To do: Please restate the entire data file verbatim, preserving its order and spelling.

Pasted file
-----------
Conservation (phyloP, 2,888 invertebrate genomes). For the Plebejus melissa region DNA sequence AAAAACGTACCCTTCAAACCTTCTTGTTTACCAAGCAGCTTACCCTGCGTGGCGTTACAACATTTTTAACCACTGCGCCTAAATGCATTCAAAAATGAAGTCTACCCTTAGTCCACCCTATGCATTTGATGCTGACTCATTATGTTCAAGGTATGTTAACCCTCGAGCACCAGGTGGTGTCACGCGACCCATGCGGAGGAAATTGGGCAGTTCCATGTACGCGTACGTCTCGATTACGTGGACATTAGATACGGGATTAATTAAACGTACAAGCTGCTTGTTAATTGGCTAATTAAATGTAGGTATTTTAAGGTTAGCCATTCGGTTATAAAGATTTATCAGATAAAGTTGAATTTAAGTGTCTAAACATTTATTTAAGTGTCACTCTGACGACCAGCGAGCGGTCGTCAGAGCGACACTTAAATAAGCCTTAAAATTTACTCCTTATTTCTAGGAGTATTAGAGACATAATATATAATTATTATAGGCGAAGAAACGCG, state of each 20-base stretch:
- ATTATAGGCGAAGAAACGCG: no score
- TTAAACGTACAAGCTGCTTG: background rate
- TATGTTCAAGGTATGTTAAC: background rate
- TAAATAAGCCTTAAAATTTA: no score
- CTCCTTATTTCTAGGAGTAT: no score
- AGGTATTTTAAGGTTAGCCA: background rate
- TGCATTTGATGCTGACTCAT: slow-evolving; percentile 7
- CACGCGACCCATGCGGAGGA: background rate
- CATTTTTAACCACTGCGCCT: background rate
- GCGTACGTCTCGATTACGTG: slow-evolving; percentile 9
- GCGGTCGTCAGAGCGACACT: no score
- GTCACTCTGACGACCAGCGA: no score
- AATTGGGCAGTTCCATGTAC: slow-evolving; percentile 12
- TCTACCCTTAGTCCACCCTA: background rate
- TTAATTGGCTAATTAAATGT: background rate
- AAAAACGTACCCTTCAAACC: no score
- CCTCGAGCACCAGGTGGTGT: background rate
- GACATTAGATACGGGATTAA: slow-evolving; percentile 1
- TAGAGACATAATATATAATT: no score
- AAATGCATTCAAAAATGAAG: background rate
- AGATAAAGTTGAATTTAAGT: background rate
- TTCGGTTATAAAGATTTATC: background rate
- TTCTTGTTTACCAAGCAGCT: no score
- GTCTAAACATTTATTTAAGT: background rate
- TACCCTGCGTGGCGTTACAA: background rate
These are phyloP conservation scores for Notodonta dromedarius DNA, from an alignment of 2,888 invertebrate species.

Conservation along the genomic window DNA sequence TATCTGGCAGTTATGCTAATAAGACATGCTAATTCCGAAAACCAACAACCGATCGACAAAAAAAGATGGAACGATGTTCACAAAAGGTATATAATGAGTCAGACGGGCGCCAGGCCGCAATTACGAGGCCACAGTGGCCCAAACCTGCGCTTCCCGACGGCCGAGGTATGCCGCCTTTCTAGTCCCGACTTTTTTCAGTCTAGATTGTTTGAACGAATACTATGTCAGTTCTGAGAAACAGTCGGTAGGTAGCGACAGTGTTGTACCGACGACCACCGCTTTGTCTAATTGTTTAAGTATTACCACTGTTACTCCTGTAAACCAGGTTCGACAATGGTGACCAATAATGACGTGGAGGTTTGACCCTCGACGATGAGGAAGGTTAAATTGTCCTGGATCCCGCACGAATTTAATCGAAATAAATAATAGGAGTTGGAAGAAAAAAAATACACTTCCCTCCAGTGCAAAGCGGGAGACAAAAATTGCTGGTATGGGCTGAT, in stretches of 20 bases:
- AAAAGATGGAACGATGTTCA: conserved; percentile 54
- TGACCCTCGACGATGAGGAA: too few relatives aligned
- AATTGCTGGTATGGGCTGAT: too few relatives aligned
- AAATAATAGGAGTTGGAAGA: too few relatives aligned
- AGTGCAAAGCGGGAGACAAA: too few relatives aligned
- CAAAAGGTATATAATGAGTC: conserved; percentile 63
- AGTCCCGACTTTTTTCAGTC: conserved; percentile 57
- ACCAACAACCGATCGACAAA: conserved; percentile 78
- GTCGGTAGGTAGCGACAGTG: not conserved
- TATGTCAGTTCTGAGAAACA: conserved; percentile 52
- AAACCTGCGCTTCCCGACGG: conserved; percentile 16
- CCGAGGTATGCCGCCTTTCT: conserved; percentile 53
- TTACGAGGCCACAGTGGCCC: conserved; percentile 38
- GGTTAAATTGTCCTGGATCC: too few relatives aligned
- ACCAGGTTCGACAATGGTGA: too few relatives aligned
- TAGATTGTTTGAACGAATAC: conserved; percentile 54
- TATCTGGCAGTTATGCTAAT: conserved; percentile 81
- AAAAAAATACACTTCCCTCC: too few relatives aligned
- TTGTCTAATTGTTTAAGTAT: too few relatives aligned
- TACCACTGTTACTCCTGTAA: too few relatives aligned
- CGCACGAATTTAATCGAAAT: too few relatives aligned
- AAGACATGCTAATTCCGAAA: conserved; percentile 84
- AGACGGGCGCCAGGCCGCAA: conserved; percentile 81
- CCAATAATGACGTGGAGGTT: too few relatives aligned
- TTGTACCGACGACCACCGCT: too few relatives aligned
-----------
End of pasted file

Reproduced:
Conservation (phyloP, 2,888 invertebrate genomes). For the Plebejus melissa region DNA sequence AAAAACGTACCCTTCAAACCTTCTTGTTTACCAAGCAGCTTACCCTGCGTGGCGTTACAACATTTTTAACCACTGCGCCTAAATGCATTCAAAAATGAAGTCTACCCTTAGTCCACCCTATGCATTTGATGCTGACTCATTATGTTCAAGGTATGTTAACCCTCGAGCACCAGGTGGTGTCACGCGACCCATGCGGAGGAAATTGGGCAGTTCCATGTACGCGTACGTCTCGATTACGTGGACATTAGATACGGGATTAATTAAACGTACAAGCTGCTTGTTAATTGGCTAATTAAATGTAGGTATTTTAAGGTTAGCCATTCGGTTATAAAGATTTATCAGATAAAGTTGAATTTAAGTGTCTAAACATTTATTTAAGTGTCACTCTGACGACCAGCGAGCGGTCGTCAGAGCGACACTTAAATAAGCCTTAAAATTTACTCCTTATTTCTAGGAGTATTAGAGACATAATATATAATTATTATAGGCGAAGAAACGCG, state of each 20-base stretch:
- ATTATAGGCGAAGAAACGCG: no score
- TTAAACGTACAAGCTGCTTG: background rate
- TATGTTCAAGGTATGTTAAC: background rate
- TAAATAAGCCTTAAAATTTA: no score
- CTCCTTATTTCTAGGAGTAT: no score
- AGGTATTTTAAGGTTAGCCA: background rate
- TGCATTTGATGCTGACTCAT: slow-evolving; percentile 7
- CACGCGACCCATGCGGAGGA: background rate
- CATTTTTAACCACTGCGCCT: background rate
- GCGTACGTCTCGATTACGTG: slow-evolving; percentile 9
- GCGGTCGTCAGAGCGACACT: no score
- GTCACTCTGACGACCAGCGA: no score
- AATTGGGCAGTTCCATGTAC: slow-evolving; percentile 12
- TCTACCCTTAGTCCACCCTA: background rate
- TTAATTGGCTAATTAAATGT: background rate
- AAAAACGTACCCTTCAAACC: no score
- CCTCGAGCACCAGGTGGTGT: background rate
- GACATTAGATACGGGATTAA: slow-evolving; percentile 1
- TAGAGACATAATATATAATT: no score
- AAATGCATTCAAAAATGAAG: background rate
- AGATAAAGTTGAATTTAAGT: background rate
- TTCGGTTATAAAGATTTATC: background rate
- TTCTTGTTTACCAAGCAGCT: no score
- GTCTAAACATTTATTTAAGT: background rate
- TACCCTGCGTGGCGTTACAA: background rate
These are phyloP conservation scores for Notodonta dromedarius DNA, from an alignment of 2,888 invertebrate species.

Conservation along the genomic window DNA sequence TATCTGGCAGTTATGCTAATAAGACATGCTAATTCCGAAAACCAACAACCGATCGACAAAAAAAGATGGAACGATGTTCACAAAAGGTATATAATGAGTCAGACGGGCGCCAGGCCGCAATTACGAGGCCACAGTGGCCCAAACCTGCGCTTCCCGACGGCCGAGGTATGCCGCCTTTCTAGTCCCGACTTTTTTCAGTCTAGATTGTTTGAACGAATACTATGTCAGTTCTGAGAAACAGTCGGTAGGTAGCGACAGTGTTGTACCGACGACCACCGCTTTGTCTAATTGTTTAAGTATTACCACTGTTACTCCTGTAAACCAGGTTCGACAATGGTGACCAATAATGACGTGGAGGTTTGACCCTCGACGATGAGGAAGGTTAAATTGTCCTGGATCCCGCACGAATTTAATCGAAATAAATAATAGGAGTTGGAAGAAAAAAAATACACTTCCCTCCAGTGCAAAGCGGGAGACAAAAATTGCTGGTATGGGCTGAT, in stretches of 20 bases:
- AAAAGATGGAACGATGTTCA: conserved; percentile 54
- TGACCCTCGACGATGAGGAA: too few relatives aligned
- AATTGCTGGTATGGGCTGAT: too few relatives aligned
- AAATAATAGGAGTTGGAAGA: too few relatives aligned
- AGTGCAAAGCGGGAGACAAA: too few relatives aligned
- CAAAAGGTATATAATGAGTC: conserved; percentile 63
- AGTCCCGACTTTTTTCAGTC: conserved; percentile 57
- ACCAACAACCGATCGACAAA: conserved; percentile 78
- GTCGGTAGGTAGCGACAGTG: not conserved
- TATGTCAGTTCTGAGAAACA: conserved; percentile 52
- AAACCTGCGCTTCCCGACGG: conserved; percentile 16
- CCGAGGTATGCCGCCTTTCT: conserved; percentile 53
- TTACGAGGCCACAGTGGCCC: conserved; percentile 38
- GGTTAAATTGTCCTGGATCC: too few relatives aligned
- ACCAGGTTCGACAATGGTGA: too few relatives aligned
- TAGATTGTTTGAACGAATAC: conserved; percentile 54
- TATCTGGCAGTTATGCTAAT: conserved; percentile 81
- AAAAAAATACACTTCCCTCC: too few relatives aligned
- TTGTCTAATTGTTTAAGTAT: too few relatives aligned
- TACCACTGTTACTCCTGTAA: too few relatives aligned
- CGCACGAATTTAATCGAAAT: too few relatives aligned
- AAGACATGCTAATTCCGAAA: conserved; percentile 84
- AGACGGGCGCCAGGCCGCAA: conserved; percentile 81
- CCAATAATGACGTGGAGGTT: too few relatives aligned
- TTGTACCGACGACCACCGCT: too few relatives aligned